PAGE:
Figure 4. Tropical fire ants swarm a peanut butter stick. Photo: Wilson Cabrera.

To control this pest, most farmers used the insecticides Cyperpac (44% of APU), SiegePro (26%), or Bala 55 (14%). When exposed to the liquid Cyperpac, ants die on the spot, and thus farmers see an immediate result, which may explain their preference for this insecticide. SiegePro, on the other hand, is a granulate that ants pick up and transport to the nest, where it subsequently kills the entire colony. While this process takes longer and is not as visible, SiegePro is actually much more effective than Cyperpac in reducing ant population numbers (Sergio Sanchez, pers. comm.). 

Of the farms where the tropical fire ant is currently found, 94% previously hosted the invasive little fire ant (Wasmannia auropunctata). We suspect that the tropical fire ant has replaced the little fire ant over the last 10 years, possibly by outcompeting it. 


Many of the farmers we interviewed did not use proper safety procedures during herbicide and insecticide application. Although 85% of interviewees used some kind of protection, this was generally limited to wearing a surgical mask and clothing such as overalls, which are not sufficient. Only 36% of farmers wore gloves when applying agrochemicals.


Fifty-three percent of our interviewees asked the agrochemical distributors for advice about the herbicides and insecticides most suitable for controlling invasive species and how to use them. An additional 37% sought guidance from public institutions in Galapagos, primarily the Ministry of Agriculture and Livestock (MAG), and about 20% had also received training or technical assistance on how to use agrochemicals, again mainly from MAG. 


Our work suggests that farmers need better training about control of invasive species in the agricultural zone. This is consistent with the results of a previous study by O’Connor and d’Ozouville (2015), yet little action has been taken since their findings were published. 

We recommend evening courses to ensure that training reaches the majority of farmers, along with creation of educational videos for those who are unable to attend. Videos should engage local farmers as the main actors and be distributed as a phone App or a DVD. 

Agrochemical distributors should also participate in training courses, since more than half of the farmers interviewed sought their advice on recommended herbicide and insecticide application, yet they often ended up using the wrong products.

Based on this study, the Charles Darwin Foundation and MAG have developed a laminated table for farmers that lists the recommended herbicides for controlling the four most problematic plant species (blackberry, guava, sauco, escoba), including recommended herbicide concentrations and application modes. This table will be distributed during meetings of the local farmers’ associations and at the local fruit and vegetable market. We are still developing recommendations for the tropical fire ant, due to the unavailability of SiegePro in Ecuador at the moment.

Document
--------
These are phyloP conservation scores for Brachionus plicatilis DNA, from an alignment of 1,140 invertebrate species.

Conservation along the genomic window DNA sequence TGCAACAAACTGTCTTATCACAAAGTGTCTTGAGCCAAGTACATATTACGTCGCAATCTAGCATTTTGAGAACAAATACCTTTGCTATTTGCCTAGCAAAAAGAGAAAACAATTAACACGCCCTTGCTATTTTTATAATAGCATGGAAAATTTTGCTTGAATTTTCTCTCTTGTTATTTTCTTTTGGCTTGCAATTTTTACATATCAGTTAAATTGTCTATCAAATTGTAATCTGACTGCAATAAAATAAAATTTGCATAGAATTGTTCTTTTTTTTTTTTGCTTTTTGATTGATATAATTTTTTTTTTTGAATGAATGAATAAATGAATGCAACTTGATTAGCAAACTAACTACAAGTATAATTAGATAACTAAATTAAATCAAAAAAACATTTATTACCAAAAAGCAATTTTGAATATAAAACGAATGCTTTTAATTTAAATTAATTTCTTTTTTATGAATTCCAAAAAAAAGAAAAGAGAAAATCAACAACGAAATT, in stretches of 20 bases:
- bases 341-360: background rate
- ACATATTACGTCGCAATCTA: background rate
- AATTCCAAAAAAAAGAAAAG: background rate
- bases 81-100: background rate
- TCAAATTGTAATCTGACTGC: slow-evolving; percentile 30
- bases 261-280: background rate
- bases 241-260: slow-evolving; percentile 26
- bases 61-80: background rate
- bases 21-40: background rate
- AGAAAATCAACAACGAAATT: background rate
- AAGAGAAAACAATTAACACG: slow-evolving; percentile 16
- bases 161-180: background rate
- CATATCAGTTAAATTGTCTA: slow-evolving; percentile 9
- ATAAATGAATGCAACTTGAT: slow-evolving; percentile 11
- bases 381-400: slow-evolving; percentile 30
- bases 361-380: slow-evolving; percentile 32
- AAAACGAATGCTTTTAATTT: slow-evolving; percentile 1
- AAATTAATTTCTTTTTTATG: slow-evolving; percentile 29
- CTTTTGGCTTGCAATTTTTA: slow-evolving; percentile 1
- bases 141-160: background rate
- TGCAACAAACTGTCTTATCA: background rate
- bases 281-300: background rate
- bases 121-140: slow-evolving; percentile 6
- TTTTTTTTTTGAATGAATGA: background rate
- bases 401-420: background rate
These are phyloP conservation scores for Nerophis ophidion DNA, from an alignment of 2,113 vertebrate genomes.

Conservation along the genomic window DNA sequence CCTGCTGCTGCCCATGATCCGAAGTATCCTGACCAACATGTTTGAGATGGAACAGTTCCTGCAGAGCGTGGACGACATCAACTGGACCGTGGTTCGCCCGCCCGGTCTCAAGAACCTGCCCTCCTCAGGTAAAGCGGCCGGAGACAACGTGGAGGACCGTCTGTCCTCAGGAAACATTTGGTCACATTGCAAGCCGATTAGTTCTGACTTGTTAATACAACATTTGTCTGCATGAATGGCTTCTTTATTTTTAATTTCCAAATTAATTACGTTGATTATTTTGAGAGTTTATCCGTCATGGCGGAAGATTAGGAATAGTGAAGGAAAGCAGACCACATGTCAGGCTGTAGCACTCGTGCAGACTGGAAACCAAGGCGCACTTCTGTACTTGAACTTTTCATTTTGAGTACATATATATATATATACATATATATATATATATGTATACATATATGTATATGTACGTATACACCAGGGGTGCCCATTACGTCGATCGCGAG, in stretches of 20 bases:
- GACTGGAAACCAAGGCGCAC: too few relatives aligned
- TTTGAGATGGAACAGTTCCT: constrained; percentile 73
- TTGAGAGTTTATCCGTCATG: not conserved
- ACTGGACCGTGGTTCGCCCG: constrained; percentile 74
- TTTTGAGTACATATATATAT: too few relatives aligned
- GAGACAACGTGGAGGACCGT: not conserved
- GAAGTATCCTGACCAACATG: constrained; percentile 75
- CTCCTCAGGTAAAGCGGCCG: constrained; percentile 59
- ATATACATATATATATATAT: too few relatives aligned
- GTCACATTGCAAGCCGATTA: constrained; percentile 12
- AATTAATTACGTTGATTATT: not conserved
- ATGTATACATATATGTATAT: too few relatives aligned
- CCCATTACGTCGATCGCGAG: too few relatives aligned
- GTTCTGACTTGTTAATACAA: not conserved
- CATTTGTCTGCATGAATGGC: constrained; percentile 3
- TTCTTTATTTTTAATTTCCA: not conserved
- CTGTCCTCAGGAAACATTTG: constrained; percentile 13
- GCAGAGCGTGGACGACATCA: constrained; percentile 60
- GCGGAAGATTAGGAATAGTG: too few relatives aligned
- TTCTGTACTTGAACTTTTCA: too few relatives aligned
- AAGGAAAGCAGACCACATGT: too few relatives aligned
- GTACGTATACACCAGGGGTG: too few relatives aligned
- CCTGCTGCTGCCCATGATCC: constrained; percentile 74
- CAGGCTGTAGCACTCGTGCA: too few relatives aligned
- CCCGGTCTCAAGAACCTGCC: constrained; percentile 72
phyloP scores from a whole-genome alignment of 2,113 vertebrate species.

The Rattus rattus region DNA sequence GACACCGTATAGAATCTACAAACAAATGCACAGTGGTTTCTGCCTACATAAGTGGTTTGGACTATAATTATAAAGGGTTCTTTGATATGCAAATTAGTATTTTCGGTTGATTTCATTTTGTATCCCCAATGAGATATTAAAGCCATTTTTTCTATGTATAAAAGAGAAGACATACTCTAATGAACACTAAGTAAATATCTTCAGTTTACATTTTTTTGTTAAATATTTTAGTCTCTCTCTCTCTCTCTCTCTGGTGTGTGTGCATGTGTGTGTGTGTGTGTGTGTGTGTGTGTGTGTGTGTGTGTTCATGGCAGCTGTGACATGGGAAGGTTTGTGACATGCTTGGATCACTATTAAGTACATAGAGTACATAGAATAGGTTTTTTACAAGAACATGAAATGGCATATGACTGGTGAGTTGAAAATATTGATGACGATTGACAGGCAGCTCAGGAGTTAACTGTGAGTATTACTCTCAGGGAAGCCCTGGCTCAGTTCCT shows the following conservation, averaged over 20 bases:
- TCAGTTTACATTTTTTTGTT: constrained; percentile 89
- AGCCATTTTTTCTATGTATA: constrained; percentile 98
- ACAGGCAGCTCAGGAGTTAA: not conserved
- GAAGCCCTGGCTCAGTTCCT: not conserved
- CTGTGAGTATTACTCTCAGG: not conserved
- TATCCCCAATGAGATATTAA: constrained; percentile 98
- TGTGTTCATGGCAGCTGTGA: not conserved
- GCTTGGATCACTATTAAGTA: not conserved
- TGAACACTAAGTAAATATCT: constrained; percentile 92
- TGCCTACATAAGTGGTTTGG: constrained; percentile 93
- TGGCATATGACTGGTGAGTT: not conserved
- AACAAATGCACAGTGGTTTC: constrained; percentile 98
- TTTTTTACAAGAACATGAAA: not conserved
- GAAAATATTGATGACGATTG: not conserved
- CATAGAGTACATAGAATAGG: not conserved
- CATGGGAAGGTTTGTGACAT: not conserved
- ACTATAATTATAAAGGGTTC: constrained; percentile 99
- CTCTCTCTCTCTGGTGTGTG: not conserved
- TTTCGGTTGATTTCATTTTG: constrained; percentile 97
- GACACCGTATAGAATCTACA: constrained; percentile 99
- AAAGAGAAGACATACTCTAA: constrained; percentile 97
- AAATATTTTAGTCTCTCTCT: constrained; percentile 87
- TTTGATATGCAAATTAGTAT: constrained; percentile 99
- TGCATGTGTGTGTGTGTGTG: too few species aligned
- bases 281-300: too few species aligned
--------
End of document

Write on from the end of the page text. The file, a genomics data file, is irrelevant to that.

We suggest development of additional informational materials that explain the risk of creating resistance in invasive plants through repeated applications of the same herbicide at concentrations below those recommended, or by applying herbicides at the wrong pH. These materials should be accompanied by practical supplies, such as pH indicator strips and an easy-to-use cup for measuring the exact amount of agrochemical needed. Indicator strips should come with a list of pH optimums for the mostly commonly used herbicides and insecticides and a description of how to measure pH.

We advocate training courses for MAG staff as well, to advance their knowledge about the use of agrochemicals for the control of invasive species and to ensure provision of consistent advice to farmers.

At the moment, agrochemicals are the only way to effectively control invasive species at large scales in Galapagos. MAG is currently working on the implementation of a bio-agricultural plan that promotes the use of alternatives to pesticides (Guzmán & Poma 2015), and scientists are searching for more environmentally friendly control methods, such as biological controls for blackberry and the tropical fire ant. But until these are developed and fully tested, it is essential that we work together to promote the safest and most effective use of agrochemicals.

*The Ministry of Agriculture and Livestock, MAG, was known as the Ministry of Agriculture, Livestock, Aquaculture and Fisheries, or MAGAP, at the time this study was carried out.


This work was supported by The Leona M. and Harry B. Helmsley Charitable Trust and Galapagos Conservancy. We would like to thank the farmers of Santa Cruz for their participation in the interviews. These interviews could not have been conducted without the help of the technical staff of MAG (formerly MAGAP). We also would like to thank Marcelo Loyola, Carolina Carrión, Charlotte Causton and Denisse Barrera from the Charles Darwin Foundation. We are grateful to Jon Witman and Cheryl Hojnowski for revisions of the manuscript. This publication is contribution number 2260 of the Charles Darwin Foundation for the Galapagos Islands.